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Cartilage Replacement Surgery

Using Osteochondral Allograft Transplantation Surgery

Normal joint function relies on an undamaged layer of healthy cartilage on the bony joint surfaces to reduce friction and enable the joint to move smoothly. Sometimes, though, the cartilage can become damaged, either through degenerative conditions like arthritis or from traumatic injuries. Holes, worn spots, and other damage to the joint cartilage (or articular cartilage) are primary causes of joint pain. And unless those issues are managed – quickly and effectively – the damage and resulting symptoms of pain, stiffness and decreased range of motion will become worse and worse.

Cartilage is an "avascular" tissue, which means it contains no blood vessels. As a result, it can take a long time for cartilage to heal. And when continued demands are placed on the joint, the healing process can be delayed further. Plus, cartilage doesn’t contain nerves, which means damage can be progressing long before you begin to notice symptoms. Once pain and other symptoms occur, the damage can be severe.

Traditionally, cartilage damage treatment has been focused on use of medications and injections to reduce symptoms and, hopefully, slow progression of the disease. But more recently, innovative approaches like osteochondral allograft transplantation surgery have begun to revolutionize the way cartilage injuries are treated, relieving symptoms and promoting healing while also delaying the need for joint replacement surgery.

How does it work? Osteochondral allograft transplantation surgery, or OATS, uses cartilage grafts from donors to repair and replace cartilage damaged by degenerative and traumatic injuries. When performed by a skilled and experienced orthopedic surgeon, OATS can help patients return to normal activities without pain, stiffness or other symptoms by restoring the cartilage layer that helps maintain normal joint function.

What happens during an OATS procedure?

The OATS procedure typically is performed on an outpatient basis using general anesthesia. The procedure begins with two incisions at the knee joint. One incision is used for insertion of an arthroscope, a special instrument used for joint surgery. The scope contains a tiny camera that’s used to evaluate the joint and to identify the area of damaged cartilage. The second incision is used to remove the damaged cartilage and to insert the graft or “plug” of healthy cartilage. A small reamer or drill is used to remove the unhealthy cartilage and underlying bone from your joint, creating a cylindrical hole where the plug will be placed. Then the healthy cartilage plug is removed from the same location of the donor tissue to ensure a “match” between the donor site and the recipient site. This match means the donor plug will be a perfect fit for the cylindrical hole made in your joint, and it also ensures the thickness of the cartilage in the “repaired” area will remain consistent. After the donor plug is inserted into your joint, the incisions are closed. More than one plug may be placed in a single procedure.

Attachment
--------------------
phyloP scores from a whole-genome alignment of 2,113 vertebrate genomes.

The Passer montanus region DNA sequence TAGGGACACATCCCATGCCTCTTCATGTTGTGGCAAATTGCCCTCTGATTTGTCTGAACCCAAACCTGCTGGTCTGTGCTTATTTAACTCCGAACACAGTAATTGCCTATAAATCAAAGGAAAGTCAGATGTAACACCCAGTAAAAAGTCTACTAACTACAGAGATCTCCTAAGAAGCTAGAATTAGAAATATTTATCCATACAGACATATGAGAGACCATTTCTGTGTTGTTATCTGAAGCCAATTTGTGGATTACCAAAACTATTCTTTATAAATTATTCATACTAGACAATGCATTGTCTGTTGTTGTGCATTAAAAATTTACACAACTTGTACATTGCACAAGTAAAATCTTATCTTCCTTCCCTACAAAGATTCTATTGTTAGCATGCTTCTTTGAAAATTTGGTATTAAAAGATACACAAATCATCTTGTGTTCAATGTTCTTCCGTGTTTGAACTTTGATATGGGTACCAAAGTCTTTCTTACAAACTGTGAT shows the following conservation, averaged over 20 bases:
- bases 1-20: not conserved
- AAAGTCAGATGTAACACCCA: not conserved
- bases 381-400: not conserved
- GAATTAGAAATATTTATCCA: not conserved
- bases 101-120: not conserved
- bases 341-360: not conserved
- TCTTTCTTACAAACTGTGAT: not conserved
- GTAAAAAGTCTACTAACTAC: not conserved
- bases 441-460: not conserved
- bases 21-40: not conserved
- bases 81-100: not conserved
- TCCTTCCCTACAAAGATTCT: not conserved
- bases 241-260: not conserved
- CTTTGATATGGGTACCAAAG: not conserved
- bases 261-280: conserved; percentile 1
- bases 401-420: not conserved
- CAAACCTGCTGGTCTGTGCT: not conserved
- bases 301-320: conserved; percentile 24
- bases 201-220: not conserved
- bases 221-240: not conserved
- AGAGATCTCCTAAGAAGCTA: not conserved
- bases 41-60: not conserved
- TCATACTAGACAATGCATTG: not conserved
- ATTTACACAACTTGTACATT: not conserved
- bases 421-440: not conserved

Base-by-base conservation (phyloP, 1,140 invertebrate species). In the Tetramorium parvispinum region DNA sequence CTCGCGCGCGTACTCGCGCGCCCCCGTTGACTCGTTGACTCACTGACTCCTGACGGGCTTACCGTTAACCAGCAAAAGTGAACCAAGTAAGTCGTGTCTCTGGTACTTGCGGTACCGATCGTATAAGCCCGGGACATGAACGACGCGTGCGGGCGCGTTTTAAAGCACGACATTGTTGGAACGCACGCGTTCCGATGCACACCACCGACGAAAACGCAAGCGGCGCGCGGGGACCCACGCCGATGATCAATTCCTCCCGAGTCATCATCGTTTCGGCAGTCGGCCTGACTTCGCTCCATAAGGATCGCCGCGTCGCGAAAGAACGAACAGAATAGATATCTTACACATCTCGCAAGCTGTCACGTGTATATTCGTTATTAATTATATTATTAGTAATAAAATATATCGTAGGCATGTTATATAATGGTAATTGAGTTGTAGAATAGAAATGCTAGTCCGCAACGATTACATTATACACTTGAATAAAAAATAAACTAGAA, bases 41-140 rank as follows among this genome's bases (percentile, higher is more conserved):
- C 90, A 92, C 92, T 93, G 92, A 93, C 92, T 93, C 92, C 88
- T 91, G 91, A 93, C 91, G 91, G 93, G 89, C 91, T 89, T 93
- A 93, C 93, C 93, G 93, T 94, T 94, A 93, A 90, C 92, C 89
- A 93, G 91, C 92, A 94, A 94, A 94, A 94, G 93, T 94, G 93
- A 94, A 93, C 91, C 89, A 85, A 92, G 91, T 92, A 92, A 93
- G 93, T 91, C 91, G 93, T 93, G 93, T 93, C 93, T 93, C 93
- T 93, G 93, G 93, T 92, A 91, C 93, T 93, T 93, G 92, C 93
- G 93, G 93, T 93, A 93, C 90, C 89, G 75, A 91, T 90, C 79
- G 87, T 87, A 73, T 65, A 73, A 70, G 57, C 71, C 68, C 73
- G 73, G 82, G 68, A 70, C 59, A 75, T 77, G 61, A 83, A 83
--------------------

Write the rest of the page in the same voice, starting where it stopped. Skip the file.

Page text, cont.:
What is the recovery process like?

The OATS recovery process focuses on a gradual return to normal activities through physical therapy and routine office visits and checkups. Initially, a brace will be used to support the joint and immobilize it during the first week or more while initial healing occurs. During the next few weeks, the brace will be gradually opened to enable greater movement in the joint. Physical therapy during recovery is essential for restoring mobility and strength in the joint as the new cartilage fuses with the surrounding tissue. For most people, it takes about eight weeks or so to return to full weight-bearing activities like walking, and additional time to build up strength for sports and other activities.

Find out more about OATS

OATS is a specialized technique that requires extensive training and expertise in order to achieve optimal results. As a board-certified sports medicine physician and surgeon, Dr. Geoffrey Van Thiel has significant experience in OATS procedures, helping patients throughout the greater Chicago area relieve painful symptoms and get back to the active lifestyles they enjoy. To learn more about OATS and whether it could be a good choice for you, call OrthoIllinois at   and schedule a consultation and evaluation with Dr. Van Thiel today.

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